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Cardinal Burke: Biden should not receive Holy Communion

“… I would tell him not to approach Holy Communion out of charity toward him,” says the former prefect of the Church’s highest court, “because that would be a sacrilege, and a danger to the salvation of his own soul.”

Cardinal Raymond L. Burke leaving a papal audience to exchange Christmas greetings with members of the Roman Curia at the Vatican in this Dec. 22, 2016, file photo. (CNS photo/Paul Haring)

CNA Staff, Sep 29, 2020 / 01:02 pm (CNA).- Cardinal Raymond Burke, a canon lawyer and formerly the prefect of the Church’s highest court, has said that Catholic politicians supporting abortion should not receive Holy Communion, including pro-choice Catholic presidential candidate Joe Biden.

Biden “is not a Catholic in good standing and he should not approach to receive Holy Communion,” Burke said in an Aug. 31 interview with Thomas McKenna, who as head of an organization called Catholic Action for Faith and Family periodically conducts interviews with the cardinal.

“This is not a political statement, I don’t intend to get involved in recommending any candidate for office, but simply to state that a Catholic may not support abortion in any shape or form because it is one of the most grievous sins against human life, and has always been considered to be intrinsically evil and therefore to in any way support the act is a mortal sin.”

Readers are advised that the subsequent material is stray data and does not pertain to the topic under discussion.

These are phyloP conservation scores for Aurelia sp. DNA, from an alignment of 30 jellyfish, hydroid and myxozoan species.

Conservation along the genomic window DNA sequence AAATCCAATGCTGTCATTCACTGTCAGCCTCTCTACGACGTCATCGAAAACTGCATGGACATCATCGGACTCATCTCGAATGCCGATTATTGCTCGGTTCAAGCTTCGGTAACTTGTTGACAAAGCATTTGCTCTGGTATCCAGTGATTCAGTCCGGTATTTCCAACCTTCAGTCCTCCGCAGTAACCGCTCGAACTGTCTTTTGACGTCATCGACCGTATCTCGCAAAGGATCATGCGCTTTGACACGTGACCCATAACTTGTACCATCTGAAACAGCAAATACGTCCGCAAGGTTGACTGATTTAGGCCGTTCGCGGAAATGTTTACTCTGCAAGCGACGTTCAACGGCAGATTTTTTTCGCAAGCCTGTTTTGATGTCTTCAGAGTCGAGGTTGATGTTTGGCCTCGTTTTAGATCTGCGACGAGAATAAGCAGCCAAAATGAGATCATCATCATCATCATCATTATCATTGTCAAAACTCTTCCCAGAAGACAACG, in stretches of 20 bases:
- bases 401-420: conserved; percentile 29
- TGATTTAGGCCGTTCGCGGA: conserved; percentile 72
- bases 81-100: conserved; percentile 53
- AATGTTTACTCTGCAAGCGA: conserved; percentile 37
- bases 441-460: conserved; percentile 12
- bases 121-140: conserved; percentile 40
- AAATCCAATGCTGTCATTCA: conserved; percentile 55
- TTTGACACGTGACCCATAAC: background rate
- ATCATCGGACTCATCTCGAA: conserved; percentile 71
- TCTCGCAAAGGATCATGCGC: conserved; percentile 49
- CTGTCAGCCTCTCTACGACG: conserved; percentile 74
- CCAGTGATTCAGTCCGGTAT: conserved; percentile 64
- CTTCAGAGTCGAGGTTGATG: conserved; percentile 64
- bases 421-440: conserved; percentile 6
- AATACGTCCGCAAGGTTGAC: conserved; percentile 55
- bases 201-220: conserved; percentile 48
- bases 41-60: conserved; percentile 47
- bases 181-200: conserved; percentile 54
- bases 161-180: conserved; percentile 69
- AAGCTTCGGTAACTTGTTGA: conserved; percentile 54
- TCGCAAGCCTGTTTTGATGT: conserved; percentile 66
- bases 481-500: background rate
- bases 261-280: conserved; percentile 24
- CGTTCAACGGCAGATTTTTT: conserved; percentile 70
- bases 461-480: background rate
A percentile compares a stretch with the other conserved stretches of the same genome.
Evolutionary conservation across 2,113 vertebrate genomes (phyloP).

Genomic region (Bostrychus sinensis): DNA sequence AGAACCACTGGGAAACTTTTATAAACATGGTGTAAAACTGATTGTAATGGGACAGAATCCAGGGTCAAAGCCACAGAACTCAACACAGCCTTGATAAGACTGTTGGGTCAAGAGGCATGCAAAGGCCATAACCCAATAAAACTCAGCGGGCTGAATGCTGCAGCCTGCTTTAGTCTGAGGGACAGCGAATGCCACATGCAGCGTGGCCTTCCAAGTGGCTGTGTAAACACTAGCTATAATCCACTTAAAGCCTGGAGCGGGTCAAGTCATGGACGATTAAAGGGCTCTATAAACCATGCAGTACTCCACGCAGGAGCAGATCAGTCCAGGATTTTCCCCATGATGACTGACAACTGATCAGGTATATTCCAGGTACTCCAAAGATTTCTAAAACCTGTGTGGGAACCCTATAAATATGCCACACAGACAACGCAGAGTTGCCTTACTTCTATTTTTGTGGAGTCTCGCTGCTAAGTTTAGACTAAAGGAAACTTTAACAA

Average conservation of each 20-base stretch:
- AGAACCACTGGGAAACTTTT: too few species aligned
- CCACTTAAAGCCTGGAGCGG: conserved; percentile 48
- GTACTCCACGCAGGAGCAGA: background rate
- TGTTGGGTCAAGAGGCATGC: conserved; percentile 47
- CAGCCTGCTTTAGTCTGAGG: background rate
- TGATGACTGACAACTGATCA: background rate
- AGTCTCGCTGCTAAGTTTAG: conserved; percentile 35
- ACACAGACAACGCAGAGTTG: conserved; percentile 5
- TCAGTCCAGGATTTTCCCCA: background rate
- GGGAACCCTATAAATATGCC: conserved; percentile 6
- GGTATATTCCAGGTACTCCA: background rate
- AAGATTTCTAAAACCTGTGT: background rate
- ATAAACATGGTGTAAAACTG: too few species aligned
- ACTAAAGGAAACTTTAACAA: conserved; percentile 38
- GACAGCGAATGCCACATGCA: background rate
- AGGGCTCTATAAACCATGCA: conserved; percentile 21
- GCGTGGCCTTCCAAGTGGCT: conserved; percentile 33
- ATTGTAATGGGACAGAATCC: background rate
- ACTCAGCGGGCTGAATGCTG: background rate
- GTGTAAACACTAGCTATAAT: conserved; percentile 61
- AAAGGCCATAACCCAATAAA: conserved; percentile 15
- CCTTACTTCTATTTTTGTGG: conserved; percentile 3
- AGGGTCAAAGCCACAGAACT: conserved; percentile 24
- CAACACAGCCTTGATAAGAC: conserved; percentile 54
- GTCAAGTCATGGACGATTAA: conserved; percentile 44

Asked specifically about Biden, Burke said he “has not only been actively supporting procured abortion in our country but has announced publicly in his campaign that he intends to make the practice of procured abortion available to everyone in the widest possible form and to repeal the restrictions on this practice which have been put in place.”

“So, first of all, I would tell him not to approach Holy Communion out of charity toward him, because that would be a sacrilege, and a danger to the salvation of his own soul.

“But also he should not approach to receive Holy Communion because he gives scandal to everyone. Because if someone says ‘well, I’m a devout Catholic’ and at the same time is promoting abortion, it gives the impression to others that it’s acceptable for a Catholic to be in favor of abortion and of course it’s absolutely not acceptable. It never has been it never will be.”

Burke was the Bishop of La Crosse, Wisconsin and the Archbishop of St. Louis before in 2008 he was appointed prefect of the Supreme Tribunal of the Apostolic Signatura, the highest canonical court in the Church. The cardinal was the Signatura’s prefect until 2014 and remains a member of the court.

In 2007, Burke published in the prestigious canonical journal “Periodica” a scholarly article on the admission of Catholics in grave public sin to Holy Communion. The article is regarded by many canon lawyers as the definitive scholarly and technical treatment of the subject.